Thursday, April 1, 2010

Role of United Nations for Human Rights

Human Rights and Humanitarian Assistance

The pursuit of human rights was a central reason for creating the UN. World War II atrocities and genocide led to a ready consensus that the new organization must work to prevent any similar tragedies in the future. An early objective was creating a legal framework for considering and acting on complaints about human rights violations. The UN Charter obliges all member nations to promote “universal respect for, and observance of, human rights” and to take “joint and separate action” to that end. The Universal Declaration of Human Rights, though not legally binding, was adopted by the General Assembly in 1948 as a common standard of achievement for all. The Assembly regularly takes up human rights issues.

The UN and its agencies are central in upholding and implementing the principles enshrined in the Universal Declaration of Human Rights. A case in point is support by the UN for countries in transition to democracy. Technical assistance in providing free and fair elections, improving judicial structures, drafting constitutions, training human rights officials, and transforming armed movements into political parties have contributed significantly to democratization worldwide. The UN has helped run elections in countries with little democratic history, including recently in Afghanistan and East Timor. The UN is also a forum of support the right of women to participate fully in the political, economic, and social life of their countries. The UN contributes to raising consciousness of the concept of human rights through its covenants and its attention to specific abuses through its General Assembly, Security Council resolutions, or International Court of Justice rulings.

On 15 March 2006 the UN General Assembly voted overwhelmingly to replace the United Nations Commission on Human Rights with the UN Human Rights Council, Its purpose is to address human rights violations. The UNCHR had repeatedly been criticized for the composition of its membership. IN particular, several of its member countries themselves had dubious human rights records, including states whose representatives had been elected to chair the commission. The new council has stricter rules for peacekeeping membership including a universal human rights review and a dramatic increase in the number of nations needed to elect a candidate to the body, from election-by-regional-slate on the 53-member Economic and Social Council to a majority of the 192 member General Assembly.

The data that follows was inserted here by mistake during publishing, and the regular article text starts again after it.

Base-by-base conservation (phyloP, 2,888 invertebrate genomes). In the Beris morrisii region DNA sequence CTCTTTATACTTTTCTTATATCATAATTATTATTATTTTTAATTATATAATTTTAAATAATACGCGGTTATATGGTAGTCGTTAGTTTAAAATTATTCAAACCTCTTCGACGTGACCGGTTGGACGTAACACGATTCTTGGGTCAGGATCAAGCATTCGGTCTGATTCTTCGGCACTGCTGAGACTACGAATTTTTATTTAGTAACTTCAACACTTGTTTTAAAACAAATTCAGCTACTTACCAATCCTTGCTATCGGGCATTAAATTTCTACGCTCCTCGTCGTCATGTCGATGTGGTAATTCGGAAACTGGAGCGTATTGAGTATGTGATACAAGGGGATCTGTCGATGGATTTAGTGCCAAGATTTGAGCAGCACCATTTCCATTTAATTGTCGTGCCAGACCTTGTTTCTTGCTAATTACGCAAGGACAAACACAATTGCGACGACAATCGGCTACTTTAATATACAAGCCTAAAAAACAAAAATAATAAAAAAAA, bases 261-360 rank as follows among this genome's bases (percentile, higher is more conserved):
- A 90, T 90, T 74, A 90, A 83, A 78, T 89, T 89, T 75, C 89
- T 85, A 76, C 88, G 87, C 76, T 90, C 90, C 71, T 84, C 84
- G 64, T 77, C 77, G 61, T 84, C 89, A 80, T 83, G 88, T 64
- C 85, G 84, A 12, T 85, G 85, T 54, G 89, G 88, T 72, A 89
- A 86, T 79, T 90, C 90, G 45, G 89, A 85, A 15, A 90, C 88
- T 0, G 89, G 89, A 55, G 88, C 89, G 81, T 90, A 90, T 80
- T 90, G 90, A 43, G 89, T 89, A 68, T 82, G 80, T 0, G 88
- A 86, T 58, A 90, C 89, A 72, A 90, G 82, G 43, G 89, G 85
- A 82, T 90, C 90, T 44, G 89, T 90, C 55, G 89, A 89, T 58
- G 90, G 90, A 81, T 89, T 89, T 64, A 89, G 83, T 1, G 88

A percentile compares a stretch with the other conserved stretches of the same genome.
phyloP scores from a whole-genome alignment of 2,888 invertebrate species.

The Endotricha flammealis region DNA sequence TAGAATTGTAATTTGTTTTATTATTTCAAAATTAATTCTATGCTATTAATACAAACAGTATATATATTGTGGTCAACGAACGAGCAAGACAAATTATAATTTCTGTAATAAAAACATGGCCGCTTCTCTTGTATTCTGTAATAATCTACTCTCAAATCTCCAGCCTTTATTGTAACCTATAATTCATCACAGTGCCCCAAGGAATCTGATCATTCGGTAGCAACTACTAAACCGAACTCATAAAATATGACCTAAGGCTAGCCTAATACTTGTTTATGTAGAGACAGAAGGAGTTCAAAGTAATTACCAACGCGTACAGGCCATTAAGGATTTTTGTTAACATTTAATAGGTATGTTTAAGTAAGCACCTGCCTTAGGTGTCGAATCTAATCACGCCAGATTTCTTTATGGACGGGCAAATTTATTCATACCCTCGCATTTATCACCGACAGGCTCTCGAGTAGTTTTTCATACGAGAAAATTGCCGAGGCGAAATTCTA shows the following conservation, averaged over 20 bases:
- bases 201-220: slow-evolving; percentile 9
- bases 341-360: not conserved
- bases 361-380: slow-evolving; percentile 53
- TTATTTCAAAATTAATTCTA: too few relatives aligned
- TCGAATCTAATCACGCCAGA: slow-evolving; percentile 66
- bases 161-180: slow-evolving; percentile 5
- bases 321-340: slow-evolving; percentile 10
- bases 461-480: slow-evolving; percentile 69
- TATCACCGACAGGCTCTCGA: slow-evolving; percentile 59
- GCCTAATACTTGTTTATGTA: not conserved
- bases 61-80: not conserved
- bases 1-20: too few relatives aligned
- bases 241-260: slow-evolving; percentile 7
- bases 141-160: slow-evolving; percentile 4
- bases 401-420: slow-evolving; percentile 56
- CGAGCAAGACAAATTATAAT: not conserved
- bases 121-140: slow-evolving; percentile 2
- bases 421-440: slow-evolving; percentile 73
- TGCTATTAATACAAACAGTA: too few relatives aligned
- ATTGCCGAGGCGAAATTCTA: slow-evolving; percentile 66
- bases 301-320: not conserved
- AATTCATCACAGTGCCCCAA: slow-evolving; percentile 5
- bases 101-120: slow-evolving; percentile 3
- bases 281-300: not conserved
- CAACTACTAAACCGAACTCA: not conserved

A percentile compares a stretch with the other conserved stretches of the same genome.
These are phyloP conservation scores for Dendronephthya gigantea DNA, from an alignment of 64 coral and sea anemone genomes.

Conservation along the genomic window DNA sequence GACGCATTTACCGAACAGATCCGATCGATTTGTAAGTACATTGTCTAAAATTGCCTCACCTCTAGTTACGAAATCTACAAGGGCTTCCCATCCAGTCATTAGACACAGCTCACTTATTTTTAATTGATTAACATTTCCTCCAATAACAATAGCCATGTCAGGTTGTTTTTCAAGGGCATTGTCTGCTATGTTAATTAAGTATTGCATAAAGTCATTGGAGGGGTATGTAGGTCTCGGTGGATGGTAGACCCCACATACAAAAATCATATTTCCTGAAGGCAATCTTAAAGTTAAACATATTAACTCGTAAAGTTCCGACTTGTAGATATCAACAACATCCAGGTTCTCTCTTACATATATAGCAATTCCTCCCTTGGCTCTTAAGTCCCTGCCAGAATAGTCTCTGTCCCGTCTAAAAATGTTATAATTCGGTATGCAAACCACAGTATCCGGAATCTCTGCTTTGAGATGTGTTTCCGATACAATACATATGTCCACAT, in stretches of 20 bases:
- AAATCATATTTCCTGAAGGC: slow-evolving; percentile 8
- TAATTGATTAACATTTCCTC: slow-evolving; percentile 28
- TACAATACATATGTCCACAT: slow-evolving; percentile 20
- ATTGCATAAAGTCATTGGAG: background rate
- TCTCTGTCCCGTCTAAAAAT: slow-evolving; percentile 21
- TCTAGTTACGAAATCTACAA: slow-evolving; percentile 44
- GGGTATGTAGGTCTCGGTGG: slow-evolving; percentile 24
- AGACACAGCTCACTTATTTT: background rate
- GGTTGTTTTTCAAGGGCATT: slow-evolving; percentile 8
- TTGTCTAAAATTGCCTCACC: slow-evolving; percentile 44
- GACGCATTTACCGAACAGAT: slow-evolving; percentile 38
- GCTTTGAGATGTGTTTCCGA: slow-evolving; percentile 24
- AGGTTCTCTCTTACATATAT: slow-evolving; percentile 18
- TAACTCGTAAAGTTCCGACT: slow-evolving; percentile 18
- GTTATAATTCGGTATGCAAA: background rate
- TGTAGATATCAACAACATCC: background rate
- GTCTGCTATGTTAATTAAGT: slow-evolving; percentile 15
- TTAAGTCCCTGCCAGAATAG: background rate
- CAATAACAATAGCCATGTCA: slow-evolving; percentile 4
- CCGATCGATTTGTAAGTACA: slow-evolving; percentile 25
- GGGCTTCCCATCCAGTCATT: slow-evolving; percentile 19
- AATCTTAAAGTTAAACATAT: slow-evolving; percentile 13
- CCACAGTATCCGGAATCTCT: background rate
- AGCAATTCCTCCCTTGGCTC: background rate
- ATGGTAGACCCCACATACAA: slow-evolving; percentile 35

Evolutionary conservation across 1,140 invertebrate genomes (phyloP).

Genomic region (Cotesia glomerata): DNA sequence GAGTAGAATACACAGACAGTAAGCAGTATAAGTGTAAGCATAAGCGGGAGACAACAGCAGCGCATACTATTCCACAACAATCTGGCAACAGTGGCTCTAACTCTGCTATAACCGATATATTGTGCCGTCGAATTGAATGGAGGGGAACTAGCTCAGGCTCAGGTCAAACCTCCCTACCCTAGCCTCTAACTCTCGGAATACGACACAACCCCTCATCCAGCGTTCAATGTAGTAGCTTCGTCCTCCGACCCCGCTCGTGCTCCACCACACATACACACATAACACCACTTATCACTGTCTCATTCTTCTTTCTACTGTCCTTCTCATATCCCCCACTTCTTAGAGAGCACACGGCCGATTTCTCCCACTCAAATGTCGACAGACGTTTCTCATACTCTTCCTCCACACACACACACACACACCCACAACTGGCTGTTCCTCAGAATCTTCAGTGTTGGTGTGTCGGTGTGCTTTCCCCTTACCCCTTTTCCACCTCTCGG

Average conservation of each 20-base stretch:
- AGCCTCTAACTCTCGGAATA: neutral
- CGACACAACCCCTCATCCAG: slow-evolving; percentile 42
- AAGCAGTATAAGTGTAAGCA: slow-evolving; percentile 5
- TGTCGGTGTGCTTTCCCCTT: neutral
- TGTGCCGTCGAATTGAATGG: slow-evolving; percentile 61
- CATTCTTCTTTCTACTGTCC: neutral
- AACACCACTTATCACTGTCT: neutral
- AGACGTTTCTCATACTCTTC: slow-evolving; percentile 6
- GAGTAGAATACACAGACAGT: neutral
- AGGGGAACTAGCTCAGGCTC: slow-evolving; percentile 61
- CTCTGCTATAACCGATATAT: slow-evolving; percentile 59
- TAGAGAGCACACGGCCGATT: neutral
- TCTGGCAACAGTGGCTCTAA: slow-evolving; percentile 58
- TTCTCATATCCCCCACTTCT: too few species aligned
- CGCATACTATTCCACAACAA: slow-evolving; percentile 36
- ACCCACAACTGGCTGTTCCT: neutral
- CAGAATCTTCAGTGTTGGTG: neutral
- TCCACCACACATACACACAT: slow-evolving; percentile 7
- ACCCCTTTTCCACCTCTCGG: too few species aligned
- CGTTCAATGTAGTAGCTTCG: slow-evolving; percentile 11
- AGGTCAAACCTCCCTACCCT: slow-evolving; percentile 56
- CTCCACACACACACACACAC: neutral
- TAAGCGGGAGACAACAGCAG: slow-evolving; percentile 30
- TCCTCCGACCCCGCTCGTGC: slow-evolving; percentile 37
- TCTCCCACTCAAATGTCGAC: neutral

On 9 May 2006 elections were held to elect all 47 members to the council. Seats are allocated by region: Africa (13), Asian (13), Eastern Europe (6), Latin American and Caribbean (8) and Western Europe and other (7). Members of the council serve for three year terms, and may not serve three consecutive terms. While some governments with poor records were elected, such as Cuba, Pakistan, Russia, Saudi Arabia, and Azerbaijan, some other rights violators that ran for election did not receive enough votes: Iran, Thailand, Iraq, and Kyrgyzstan. This change in membership has been cited as a positive first step for the council. There are now seven UN-linked human rights treaty bodies, including the Human Rights Committee and the Committee on the Elimination of Discrimination against Women. Secretariat services are provided regarding six of those (excluding the latter) by the Office of the UN High Commissioner for Human Rights.

Inaction on Genocide and Human Rights

The UN has been accused of ignoring the plight of people across the world, especially in parts of Asia, the Middle East and Africa. Current examples include the UN’s inaction toward the Sudanese government in Darfus the Chinese government’s ethnic cleansing in Tibet, and the Israeli-Palestinian conflict. In the wake of the Rwandan Genocide, the UN and the international community in general drew severe criticism for its inaction. Despite international news media coverage of the violence as it unfolded, most countries, including, France, Belgium, and the US, declined to intervene or speak out against the massacres. Canada continued to lead the UN peacekeeping force in Rwanda, UN Assitance Mission for Rwanda (UNAMIR). However, the UN did not authorize UNAMIR to intervene or use force to prevent or halt the killing.

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